Guerrilla marketing is an unconventional system of promotions that relies on time, energy and imagination rather than a big marketing budget. Typically, guerrilla marketing tactics are unexpected and unconventional; consumers are targeted in unexpected places, which can make the idea that’s being marketed memorable, generate buzz, and even spread virally. The term was coined and defined by Jay Conrad Levinson in his 1983 book Guerrilla Marketing. The term has since entered the popular vocabulary and marketing textbooks.

Guerilla Marketing involves unusual approaches such as intercept encounters in public places, street giveaways of products, pr stunts, any unconventional marketing intended to get maximum results from minimal resources. More innovative approaches to Guerilla marketing now utilize cutting edge mobile digital technologies to really engage the consumer and create a memorable brand experience. Great examples of this type of marketing include products such as T-Shirt TV T-shirttv.com, the mobile media chariot or video segway, and ice cream truck advertising, created by Guerrilla Marketing companies like Brand Marketers. – Wikipedia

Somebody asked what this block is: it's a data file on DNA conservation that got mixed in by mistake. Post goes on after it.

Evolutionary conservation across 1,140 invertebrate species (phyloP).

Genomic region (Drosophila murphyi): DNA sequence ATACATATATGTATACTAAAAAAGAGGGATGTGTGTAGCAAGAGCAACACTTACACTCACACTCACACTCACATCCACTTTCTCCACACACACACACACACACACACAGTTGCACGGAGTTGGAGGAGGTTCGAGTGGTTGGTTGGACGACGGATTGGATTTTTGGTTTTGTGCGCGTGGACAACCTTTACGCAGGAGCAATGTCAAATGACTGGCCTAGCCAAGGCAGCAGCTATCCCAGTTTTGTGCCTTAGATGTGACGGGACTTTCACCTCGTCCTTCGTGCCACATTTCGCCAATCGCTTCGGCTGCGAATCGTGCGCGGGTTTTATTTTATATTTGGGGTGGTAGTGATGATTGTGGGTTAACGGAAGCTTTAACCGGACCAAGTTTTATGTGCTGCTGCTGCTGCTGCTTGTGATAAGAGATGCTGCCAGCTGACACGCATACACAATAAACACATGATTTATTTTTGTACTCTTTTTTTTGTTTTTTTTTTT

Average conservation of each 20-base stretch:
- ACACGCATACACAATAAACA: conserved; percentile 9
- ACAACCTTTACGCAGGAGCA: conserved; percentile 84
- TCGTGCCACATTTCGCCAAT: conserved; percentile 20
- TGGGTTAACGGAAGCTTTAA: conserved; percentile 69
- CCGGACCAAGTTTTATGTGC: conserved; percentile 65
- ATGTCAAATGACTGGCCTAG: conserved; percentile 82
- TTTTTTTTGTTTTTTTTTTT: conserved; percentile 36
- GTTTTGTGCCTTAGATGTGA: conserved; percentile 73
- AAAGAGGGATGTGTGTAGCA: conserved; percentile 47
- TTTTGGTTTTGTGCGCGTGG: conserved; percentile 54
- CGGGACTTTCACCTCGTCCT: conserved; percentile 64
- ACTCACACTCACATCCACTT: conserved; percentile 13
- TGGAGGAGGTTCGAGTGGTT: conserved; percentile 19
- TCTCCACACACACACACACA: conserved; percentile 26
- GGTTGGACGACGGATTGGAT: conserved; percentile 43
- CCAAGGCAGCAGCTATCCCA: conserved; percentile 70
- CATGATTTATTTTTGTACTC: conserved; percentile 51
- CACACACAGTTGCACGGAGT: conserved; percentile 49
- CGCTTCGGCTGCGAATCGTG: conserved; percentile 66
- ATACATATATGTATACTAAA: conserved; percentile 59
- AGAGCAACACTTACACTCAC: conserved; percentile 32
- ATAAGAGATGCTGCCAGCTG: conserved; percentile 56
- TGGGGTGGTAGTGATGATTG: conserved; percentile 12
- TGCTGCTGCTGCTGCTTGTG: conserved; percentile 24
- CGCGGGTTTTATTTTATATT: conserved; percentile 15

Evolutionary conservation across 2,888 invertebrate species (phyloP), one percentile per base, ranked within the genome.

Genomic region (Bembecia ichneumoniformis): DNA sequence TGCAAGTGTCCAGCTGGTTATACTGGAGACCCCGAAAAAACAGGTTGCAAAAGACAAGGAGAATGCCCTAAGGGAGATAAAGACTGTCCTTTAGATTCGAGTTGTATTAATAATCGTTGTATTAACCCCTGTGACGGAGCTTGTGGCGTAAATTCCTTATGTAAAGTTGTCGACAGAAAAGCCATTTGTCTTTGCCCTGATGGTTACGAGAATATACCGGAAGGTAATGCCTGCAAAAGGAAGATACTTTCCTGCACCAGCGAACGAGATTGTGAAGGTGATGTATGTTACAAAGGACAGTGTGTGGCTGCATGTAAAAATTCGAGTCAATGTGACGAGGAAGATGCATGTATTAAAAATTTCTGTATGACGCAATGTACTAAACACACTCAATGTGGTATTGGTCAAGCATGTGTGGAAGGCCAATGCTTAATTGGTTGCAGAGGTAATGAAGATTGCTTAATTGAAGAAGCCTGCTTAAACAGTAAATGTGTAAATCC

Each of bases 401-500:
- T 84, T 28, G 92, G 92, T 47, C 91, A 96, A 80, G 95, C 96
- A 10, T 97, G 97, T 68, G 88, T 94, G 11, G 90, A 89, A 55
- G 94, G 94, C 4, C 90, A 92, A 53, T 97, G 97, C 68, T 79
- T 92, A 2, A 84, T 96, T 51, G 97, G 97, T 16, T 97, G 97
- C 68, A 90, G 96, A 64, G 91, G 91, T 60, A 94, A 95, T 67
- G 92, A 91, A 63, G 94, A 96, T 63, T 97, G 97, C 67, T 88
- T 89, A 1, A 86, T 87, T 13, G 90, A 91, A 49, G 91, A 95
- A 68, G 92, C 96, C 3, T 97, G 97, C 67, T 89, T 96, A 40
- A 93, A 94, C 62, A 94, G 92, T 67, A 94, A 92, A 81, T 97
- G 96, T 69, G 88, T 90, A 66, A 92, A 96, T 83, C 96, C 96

Here are some examples!


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Folger’s Guerrilla Marketing

The main objective of a Guerrilla Marketing Campaign is to grab the attention of as many people as possible. So where does one look to find as many people as possible? Well the streets of New York City, for starters. Folgers covered man holes throughout the city with big steaming cups of coffee. The tag line simply asked for the city that never sleeps to wake themselves up with some Folgers. Not only was the tag line catchy but the campaign was near impossible to miss. With millions of people walking the streets of NYC everyday, how many thought they almost walked into a cup of coffee.